For cars, is it better to have one that seats 6 or that is a hybrid?
For wine, is it better to have a red or a white?
For computers, it it better to have a laptop or a desktop?
Maybe you get my point: It's not that one's better or worse than the other. The "better" solution depends on the individual buying the investment property/car/wine/computer.
Some people prefer high cash flow. Others a resale value that'll yield a profit. Different strategies.
Now, having said that, I'd personally suggest that, for many folks, high cash flow is preferable. Further, "solid resale value" is fraught with peril.
The problem with "solid resale value" is multifold. First, any investment property should have a positive cash flow. But if you put too much emphasis on equity or "solid resale value," you (or the investor) might be tempted to accept a moderate negative cash flow because of "all the equity." Bad move. Further "solid resale value" suggests you know or can predict what the resale value will be. In 2006, I knew of condos selling for $300,000. If I'd been able to sell you one at $200,000, would that have had a "solid resale value"? I guess so, until prices collapsed. You can buy those same condos today for $140,000.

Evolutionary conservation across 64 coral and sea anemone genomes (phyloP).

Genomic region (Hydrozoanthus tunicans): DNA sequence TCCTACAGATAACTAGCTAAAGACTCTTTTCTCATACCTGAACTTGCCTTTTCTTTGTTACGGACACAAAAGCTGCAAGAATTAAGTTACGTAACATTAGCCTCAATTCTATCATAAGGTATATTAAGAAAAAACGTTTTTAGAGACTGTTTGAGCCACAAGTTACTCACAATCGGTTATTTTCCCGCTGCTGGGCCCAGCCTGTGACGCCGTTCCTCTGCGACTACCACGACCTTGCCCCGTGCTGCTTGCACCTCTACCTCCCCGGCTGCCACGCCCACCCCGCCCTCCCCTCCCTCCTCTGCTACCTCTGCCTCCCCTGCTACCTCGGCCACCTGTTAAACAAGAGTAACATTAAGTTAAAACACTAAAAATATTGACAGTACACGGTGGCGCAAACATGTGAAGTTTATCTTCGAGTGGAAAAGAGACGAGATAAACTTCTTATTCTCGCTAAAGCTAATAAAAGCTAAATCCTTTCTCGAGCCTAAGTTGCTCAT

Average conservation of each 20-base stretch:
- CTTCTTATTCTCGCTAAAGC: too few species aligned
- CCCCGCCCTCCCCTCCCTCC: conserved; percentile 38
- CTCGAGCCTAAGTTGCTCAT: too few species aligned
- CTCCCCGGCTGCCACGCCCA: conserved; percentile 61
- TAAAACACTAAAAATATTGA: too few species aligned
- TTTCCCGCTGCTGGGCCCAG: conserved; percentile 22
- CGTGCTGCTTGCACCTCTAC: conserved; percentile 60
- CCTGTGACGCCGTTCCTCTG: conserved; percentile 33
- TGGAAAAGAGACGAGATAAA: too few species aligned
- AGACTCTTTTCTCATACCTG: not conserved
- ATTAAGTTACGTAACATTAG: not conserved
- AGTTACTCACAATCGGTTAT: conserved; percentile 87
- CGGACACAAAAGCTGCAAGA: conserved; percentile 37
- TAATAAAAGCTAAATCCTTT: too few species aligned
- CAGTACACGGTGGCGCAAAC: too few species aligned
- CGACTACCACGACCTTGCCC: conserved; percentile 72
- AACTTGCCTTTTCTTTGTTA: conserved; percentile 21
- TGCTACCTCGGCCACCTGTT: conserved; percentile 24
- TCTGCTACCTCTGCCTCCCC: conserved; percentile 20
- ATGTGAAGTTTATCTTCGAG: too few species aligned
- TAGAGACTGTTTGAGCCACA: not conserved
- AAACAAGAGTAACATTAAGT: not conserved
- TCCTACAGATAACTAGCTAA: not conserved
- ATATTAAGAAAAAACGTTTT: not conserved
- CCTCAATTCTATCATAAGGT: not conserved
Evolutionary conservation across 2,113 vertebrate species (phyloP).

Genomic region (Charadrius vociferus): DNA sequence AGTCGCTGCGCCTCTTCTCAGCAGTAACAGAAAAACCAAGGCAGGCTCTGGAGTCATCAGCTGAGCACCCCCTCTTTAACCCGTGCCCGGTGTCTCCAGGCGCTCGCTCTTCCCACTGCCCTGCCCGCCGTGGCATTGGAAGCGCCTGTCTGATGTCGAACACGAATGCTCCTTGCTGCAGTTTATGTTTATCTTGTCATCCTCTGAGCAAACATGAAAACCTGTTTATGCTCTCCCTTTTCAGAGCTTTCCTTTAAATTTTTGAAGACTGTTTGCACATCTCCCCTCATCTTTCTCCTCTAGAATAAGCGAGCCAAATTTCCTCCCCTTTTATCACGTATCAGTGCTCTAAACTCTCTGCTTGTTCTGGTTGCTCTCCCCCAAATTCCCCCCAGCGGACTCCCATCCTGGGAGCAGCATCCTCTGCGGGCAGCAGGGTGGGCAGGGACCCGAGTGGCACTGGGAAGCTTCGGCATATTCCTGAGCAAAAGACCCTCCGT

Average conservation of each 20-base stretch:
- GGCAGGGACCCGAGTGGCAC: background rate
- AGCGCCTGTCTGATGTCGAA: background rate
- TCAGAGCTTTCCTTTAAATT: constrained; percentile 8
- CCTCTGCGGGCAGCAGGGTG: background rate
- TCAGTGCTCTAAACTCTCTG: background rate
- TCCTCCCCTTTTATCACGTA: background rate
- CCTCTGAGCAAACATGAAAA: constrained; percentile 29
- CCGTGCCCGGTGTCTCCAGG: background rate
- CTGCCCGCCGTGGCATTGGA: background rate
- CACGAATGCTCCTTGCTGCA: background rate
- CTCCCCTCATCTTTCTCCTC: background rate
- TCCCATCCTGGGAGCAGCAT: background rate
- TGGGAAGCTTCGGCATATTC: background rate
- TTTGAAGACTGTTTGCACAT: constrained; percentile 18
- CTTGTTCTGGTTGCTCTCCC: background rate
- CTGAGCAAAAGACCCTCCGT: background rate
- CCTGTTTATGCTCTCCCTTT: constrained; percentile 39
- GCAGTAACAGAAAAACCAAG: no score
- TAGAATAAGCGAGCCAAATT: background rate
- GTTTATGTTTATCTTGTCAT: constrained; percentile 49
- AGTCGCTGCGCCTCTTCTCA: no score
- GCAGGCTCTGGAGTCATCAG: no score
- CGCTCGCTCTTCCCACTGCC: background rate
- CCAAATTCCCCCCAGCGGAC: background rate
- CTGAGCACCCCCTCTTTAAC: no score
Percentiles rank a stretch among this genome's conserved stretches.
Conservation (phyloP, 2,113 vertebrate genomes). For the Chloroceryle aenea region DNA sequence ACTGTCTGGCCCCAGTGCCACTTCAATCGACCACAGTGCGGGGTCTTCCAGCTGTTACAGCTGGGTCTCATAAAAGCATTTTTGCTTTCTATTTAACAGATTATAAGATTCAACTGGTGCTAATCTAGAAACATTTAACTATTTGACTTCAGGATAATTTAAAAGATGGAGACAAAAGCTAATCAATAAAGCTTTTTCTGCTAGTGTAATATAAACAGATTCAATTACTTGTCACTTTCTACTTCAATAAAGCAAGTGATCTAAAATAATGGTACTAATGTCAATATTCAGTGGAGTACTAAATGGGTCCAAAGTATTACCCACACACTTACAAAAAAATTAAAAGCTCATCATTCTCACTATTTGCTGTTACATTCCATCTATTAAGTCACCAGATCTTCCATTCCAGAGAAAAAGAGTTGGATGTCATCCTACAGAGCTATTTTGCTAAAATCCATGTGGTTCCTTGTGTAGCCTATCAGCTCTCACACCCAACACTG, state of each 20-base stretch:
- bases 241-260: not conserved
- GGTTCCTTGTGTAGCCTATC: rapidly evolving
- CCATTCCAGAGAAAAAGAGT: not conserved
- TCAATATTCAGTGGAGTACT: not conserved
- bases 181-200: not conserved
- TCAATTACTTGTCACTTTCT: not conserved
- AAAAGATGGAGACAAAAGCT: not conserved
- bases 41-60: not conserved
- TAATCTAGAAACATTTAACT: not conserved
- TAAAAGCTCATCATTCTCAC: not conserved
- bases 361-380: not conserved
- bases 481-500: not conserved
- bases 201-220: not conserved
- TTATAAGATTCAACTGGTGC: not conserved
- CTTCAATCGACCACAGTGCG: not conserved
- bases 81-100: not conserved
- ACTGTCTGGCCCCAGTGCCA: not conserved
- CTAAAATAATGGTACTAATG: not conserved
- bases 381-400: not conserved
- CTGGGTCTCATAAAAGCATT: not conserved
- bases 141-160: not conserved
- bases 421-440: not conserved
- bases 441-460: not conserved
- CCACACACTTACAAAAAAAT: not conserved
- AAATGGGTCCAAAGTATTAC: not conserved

Someone who buys on "solid resale value" isn't an investor. He or she is a speculator. It's OK to say that you're buying a property with $100,000 in equity. (Whether that equity remains there in 5 years is another question.) But it's not OK to say that the property has a "solid resale value."
So, given a choice, I'd suggest high cash flow. Still, it's not an "either/or" choice in many areas. Buy below market to get some built-in equity. But make sure there's decent cash flow. That way, if the value never goes up a penny--or even falls--you're doing fine. (Those $300,000 condos? At the top of the market they were renting for about $1,500. Today, they're still renting for about $1,500. Buy one today for $140,000 and you'll have nice cash flow. And who cares what happens with its resale value.)
Hope that helps.